First, it is certainly noteworthy that Habakkuk’s complaint is offered up within a prayer, that is, directly to God. His complaint is laid before the public, but only inasmuch as his direct relation to God is also laid before the public. (One should note that this is the case often in scripture: Abraham, Job, Joseph Smith, etc.) Where are our complaints being spoken?

Second, it is clear here that God’s goodness—and that praised—grounds the possibility of complaint: God’s pure eyes should not behold such wickedness and His justice would seem to require His intervention. How often are our complaints motivated by God’s goodness rather than by comparison between the Church as an institution and some other institution?

Third, Habakkuk’s complaint is spoken on behalf of others; it is not about himself. (Perhaps Job would be an exception on this point, but Abraham, Joseph, etc. again.) How selfish are our complaints, and when are our complaints motivated by the love we have for others? Do we pray for change because we see the mothers, youth, missionaries, converts, etc., dying spiritually, or because we wish something were otherwise for ourselves?

Fourth, the complaint is made in the form of a question. (This is common in scripture as well.) Accusation is made, perhaps, but indirectly, and Habakkuk goes on in chapter 2 to receive an answer (an answer that leads him to praise more exuberantly still). Are our complaints statements (judgments), or are they questions?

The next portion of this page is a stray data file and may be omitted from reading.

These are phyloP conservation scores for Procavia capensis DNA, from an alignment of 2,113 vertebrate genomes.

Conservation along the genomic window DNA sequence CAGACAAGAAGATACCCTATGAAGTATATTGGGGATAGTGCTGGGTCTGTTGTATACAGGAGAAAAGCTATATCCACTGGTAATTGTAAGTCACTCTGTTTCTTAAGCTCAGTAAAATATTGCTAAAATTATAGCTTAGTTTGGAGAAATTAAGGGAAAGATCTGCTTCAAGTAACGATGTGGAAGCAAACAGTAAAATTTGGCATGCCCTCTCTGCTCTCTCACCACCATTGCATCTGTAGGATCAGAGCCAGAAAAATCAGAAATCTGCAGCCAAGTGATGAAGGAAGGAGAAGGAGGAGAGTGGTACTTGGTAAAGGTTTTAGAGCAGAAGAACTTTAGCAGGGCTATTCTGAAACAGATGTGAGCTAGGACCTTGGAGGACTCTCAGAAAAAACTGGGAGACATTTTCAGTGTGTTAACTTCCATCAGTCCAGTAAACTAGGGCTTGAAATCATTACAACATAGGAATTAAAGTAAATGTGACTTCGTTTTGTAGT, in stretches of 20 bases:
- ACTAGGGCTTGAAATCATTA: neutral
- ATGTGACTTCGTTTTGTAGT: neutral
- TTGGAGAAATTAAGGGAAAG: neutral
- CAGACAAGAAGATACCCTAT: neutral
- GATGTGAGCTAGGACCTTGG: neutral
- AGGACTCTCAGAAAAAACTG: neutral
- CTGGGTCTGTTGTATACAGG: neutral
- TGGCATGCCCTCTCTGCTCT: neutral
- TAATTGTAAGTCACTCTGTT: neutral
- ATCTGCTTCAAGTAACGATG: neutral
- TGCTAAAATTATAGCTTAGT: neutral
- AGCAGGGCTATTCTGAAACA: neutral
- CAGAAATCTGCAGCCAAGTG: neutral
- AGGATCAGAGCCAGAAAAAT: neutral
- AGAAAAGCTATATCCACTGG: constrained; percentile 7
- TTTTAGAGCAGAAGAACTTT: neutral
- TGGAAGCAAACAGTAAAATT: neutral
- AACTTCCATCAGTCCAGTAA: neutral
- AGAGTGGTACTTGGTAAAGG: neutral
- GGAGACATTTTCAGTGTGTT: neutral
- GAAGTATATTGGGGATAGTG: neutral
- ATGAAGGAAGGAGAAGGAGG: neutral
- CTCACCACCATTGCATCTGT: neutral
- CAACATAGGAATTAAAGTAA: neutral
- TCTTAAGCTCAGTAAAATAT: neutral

Fifth, Habakkuk raises his question theologically. That is, he draws theological conclusions and presents that theology as a kind of offering to God, who has the right to call it into question. How often are our complaints part of our doing theology, part of our trying to understand God? When are or aren’t our complaints a form of worship?

What else? What am I missing, or what is Habakkuk missing?

I’ll add just this last question, perhaps because I am asked something like it often in connection with my own teaching: What place does complaint have in teaching (in teaching as praise)?

4 Responses to “Habakkuk: complaint as praise…”

  1. cherylem said


    I need to go back and read Habakkuk before commenting too intelligently, probably, but I’ve been thinking about complaint as courage.

    (as opposed to murmuring: comment 75 here)

    It seems to me the first step to righting a wrong that is generally accepted as right is first to think the difference between what is right and what is accepted, and then to speak it. Action follows.

    Speaking the wrong is a form of complaint, and takes private (intellectual and spiritual) courage, and then public courage.

    Arguing with God is a private matter – this actually doesn’t seem to me to take much courage. Speaking the wrong to God in a public way is more courageous.

    But where do we go with this? How does the complaint remain worship in the public sphere?

  2. An initial, and perhaps almost thoughtless, double reaction, Cheryl:

    First, I’m not sure how to approach the very idea of “private.” Our whole existence is a prayer in some sense to someone, and anyone who lives a constant complaint to God puts that quite on display before the world. That is, I’m not sure that there is a distinction between public and private (it seems significant to me that “private” is so closely tied to “privation”).